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Street fashion

When Pierre Bourdieu contends that taste always trickles downwards from the ruling classes to the masses, he forgets about street fashion, which has trickled upwards in the case of mod fashion, punk and hip hop, first attested in the streets of large European cities and which have since influenced haute couture. [Oct 2005]

Related: street - fashion

Compare with: haute couture or high fashion

Street fashion or street style

Eventually, haute couture was forced to imitate popular clothing in a reversal of the usual 'top downwards' movement of fashion. Courrèges, Cardin and Yves Saint Laurent were among those who adapted brilliantly to these new circumstances. Most well-known designers started to sell their own off-the-peg ranges through department stores. --http://www.vam.ac.uk/vastatic/microsites/1211_sixties/history_page.htm [Oct 2005]

British fashion
The rise of British fashion in the mid-sixties and designers such as Mary Quant and Betsey Johnson signalled the end of French dominance. Taking their cue from street fashion, these designers catered to a younger consumer and offered retailers a new source of inspiration. Vivienne Westwood's street-inspired styles "created” the image which is now generally considered as Punk. --http://en.wikipedia.org/wiki/Fashion_designer#Post-War_fashion [Oct 2005]


Las Nenas del mini-mini (1969) - Germán Lorente

The miniskirt is a skirt whose hemline is way above the knees (generally 200-300 mm above knee-level). Its existence is generally credited to the fashion designer Mary Quant, who was inspired by the Mini Cooper automobile, although André Courrèges is also often cited as its inventor, and there is disagreement as to who got there first.

Quant ran a popular clothes shop on Chelsea, London's Kings Road called Bazaar, from which she sold her own designs. In the late 1950s she began experimenting with shorter skirts, which resulted in the miniskirt - one of the defining fashions of the 1960s.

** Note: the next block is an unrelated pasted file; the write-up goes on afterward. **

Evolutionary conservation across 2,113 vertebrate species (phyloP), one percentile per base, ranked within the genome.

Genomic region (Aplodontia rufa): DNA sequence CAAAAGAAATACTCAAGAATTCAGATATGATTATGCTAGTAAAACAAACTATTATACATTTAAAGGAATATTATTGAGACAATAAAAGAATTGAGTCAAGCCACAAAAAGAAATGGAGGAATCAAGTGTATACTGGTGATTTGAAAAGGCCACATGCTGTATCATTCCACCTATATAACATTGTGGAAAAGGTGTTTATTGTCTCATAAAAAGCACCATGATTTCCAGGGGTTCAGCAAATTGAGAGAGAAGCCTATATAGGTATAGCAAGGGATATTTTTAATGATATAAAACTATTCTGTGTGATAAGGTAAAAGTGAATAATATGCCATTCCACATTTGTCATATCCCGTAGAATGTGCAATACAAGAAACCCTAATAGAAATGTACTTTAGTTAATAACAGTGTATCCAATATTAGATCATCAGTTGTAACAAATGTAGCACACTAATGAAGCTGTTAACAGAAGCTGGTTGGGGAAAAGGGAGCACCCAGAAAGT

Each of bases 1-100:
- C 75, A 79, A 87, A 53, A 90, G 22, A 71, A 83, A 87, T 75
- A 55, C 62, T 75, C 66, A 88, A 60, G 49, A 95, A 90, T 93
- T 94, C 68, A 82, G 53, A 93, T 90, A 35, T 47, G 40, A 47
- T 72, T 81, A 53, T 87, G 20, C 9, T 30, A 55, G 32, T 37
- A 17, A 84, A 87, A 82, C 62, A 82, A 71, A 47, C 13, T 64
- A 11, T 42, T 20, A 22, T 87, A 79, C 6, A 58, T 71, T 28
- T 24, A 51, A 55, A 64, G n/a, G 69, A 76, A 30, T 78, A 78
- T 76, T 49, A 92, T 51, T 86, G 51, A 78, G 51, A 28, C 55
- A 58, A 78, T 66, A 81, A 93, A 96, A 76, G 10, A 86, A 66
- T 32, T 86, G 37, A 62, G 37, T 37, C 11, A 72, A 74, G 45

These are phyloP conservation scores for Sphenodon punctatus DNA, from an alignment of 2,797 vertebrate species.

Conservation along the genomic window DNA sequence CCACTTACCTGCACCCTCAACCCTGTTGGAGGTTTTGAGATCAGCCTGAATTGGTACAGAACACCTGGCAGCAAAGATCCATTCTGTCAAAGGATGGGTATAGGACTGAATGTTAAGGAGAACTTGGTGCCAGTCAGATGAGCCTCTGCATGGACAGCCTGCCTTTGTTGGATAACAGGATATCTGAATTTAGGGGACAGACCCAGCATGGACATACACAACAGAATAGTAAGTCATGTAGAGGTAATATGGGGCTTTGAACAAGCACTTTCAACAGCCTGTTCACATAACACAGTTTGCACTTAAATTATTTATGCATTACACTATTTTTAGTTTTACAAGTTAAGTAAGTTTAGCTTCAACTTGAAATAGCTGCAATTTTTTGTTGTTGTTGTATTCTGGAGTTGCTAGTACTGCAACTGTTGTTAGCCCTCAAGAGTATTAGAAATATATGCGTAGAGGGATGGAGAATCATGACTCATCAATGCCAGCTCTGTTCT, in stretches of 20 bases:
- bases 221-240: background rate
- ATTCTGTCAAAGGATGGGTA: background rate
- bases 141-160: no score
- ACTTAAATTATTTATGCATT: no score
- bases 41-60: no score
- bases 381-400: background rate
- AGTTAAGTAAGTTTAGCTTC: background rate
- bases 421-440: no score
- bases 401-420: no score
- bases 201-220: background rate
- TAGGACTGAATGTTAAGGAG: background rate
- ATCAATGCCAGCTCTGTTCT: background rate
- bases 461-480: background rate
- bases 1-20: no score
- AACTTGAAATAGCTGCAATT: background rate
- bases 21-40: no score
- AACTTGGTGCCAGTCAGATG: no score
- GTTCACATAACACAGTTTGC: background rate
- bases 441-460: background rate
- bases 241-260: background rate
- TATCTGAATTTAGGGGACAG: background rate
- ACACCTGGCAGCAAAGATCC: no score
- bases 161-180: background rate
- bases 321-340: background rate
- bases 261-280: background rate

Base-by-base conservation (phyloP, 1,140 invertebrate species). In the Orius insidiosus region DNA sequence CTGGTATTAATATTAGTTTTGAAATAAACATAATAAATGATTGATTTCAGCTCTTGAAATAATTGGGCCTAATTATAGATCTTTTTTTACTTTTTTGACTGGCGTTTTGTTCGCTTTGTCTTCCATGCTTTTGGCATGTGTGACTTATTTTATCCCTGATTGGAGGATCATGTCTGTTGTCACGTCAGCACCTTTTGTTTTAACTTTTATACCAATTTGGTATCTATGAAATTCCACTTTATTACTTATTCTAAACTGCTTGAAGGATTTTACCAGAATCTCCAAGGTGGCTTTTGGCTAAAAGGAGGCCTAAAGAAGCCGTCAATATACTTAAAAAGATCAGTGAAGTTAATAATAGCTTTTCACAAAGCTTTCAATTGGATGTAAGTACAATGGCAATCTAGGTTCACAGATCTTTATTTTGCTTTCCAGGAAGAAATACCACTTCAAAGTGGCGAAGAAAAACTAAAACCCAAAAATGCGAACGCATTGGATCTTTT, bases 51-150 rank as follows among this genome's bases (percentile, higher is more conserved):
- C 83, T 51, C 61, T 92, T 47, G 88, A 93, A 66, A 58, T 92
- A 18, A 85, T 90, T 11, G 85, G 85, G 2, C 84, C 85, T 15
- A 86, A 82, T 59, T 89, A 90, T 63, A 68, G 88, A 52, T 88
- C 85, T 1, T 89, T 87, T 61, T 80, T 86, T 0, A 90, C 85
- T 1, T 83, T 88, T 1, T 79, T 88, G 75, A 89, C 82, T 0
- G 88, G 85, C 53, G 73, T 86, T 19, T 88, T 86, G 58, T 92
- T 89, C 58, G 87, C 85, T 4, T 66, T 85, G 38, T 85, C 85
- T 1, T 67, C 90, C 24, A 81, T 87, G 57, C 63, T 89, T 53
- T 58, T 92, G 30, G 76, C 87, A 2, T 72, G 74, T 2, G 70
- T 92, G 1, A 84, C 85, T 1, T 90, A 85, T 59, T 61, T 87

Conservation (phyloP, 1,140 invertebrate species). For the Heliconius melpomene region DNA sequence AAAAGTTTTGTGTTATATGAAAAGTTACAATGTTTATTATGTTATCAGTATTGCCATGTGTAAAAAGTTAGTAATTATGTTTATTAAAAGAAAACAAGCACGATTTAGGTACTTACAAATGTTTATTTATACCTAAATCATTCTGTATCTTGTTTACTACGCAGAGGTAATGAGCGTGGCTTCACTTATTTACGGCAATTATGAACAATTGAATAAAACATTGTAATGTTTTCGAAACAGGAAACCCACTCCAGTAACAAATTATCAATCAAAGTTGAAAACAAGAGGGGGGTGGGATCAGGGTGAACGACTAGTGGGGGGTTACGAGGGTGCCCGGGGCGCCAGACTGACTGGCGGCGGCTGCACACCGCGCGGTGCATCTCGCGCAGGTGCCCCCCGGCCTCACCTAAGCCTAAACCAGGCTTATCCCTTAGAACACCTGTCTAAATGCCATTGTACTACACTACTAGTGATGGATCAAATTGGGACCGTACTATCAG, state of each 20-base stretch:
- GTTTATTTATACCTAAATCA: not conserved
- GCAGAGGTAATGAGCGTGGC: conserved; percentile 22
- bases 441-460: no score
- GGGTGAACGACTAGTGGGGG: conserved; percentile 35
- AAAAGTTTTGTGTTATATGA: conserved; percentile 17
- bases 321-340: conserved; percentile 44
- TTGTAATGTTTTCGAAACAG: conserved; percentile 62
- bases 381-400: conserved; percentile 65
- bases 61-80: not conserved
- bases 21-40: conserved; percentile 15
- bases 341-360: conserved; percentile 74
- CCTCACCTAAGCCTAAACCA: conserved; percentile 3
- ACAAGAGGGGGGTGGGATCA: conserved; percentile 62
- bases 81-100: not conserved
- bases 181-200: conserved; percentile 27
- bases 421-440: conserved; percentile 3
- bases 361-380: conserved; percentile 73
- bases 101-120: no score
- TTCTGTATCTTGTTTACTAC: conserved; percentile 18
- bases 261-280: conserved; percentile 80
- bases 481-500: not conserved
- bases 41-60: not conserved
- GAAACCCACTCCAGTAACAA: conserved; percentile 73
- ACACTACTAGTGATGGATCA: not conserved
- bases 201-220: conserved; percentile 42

Owing to Quant's position in the heart of fashionable Swinging London, the miniskirt was able to spread beyond a simple street fashion into a major international trend.

The miniskirt was further popularised by the French designer Andre Courrèges, who developed it separately and incorporated it into his Mod look. By introducing the miniskirt into the haute couture of the fashion industry, Courrèges gave it a greater degree of respectability than might otherwise have been expected of a street fashion.--http://en.wikipedia.org/wiki/Mini-skirt [May 2005]

See also: Pierre Bourdieu

Streetstyle: From Sidewalk to Catwalk (1994) - Ted Polhemus

Streetstyle: From Sidewalk to Catwalk (1994) - Ted Polhemus [Amazon.com] [FR] [DE] [UK]

Polhemus provides an informative, concise, lively rundown of all its major substyles, from those of zooties and hip cats to those of New Age travelers and acid jazz fans. They're all here, fully illustrated and, best of all, fun. So set aside personal prejudices, pretend you're from another planet, and marvel at the human ability to express individuality. --via Amazon.com

This is an up-beat look at street fashion from 1940 to today, celebrating some 40 different styletribes, which will accompany a major exhibition on Streetstyle at the Victoria and Albert Museum in November 1994. We see how the styletribes interweave and evolve - the American Modernists of the early 1950s living on in the English Mods of the early 1960s, who became the Hard Mods, then the Skinheads, then the Ois!; while the 1950s Folkies became first the 1970s Hippies and then the New Age Travellers of the 1980s and 1990s. But for today's fashion-conscious young people, this is not all ancient history: Streetstyle offers the 1990s fashion world a supermarket of styles from which to pick and mix. Anyone is free to be part Beatnik, part Raver, or part Punk, part Grunge; Goths one day and Indie Kids the next. More than 200 illustrations, including 100 in colour, document the styles and their wearers - on the street, but also on the high-fashion catwalk, to which streetstyle has made an enormous, if perhaps unwilling, contribution. Ted Polhemus's many books include "Fashion and Anti Fashion", "Popstyles", "Social Aspects of the Human Body", "Bodystyles" and "Rituals of Love". He is the external curator of the Streetstyle exhibition at the Victoria and Albert Museum. --via Amazon.de

see also: style - clothing - fashion

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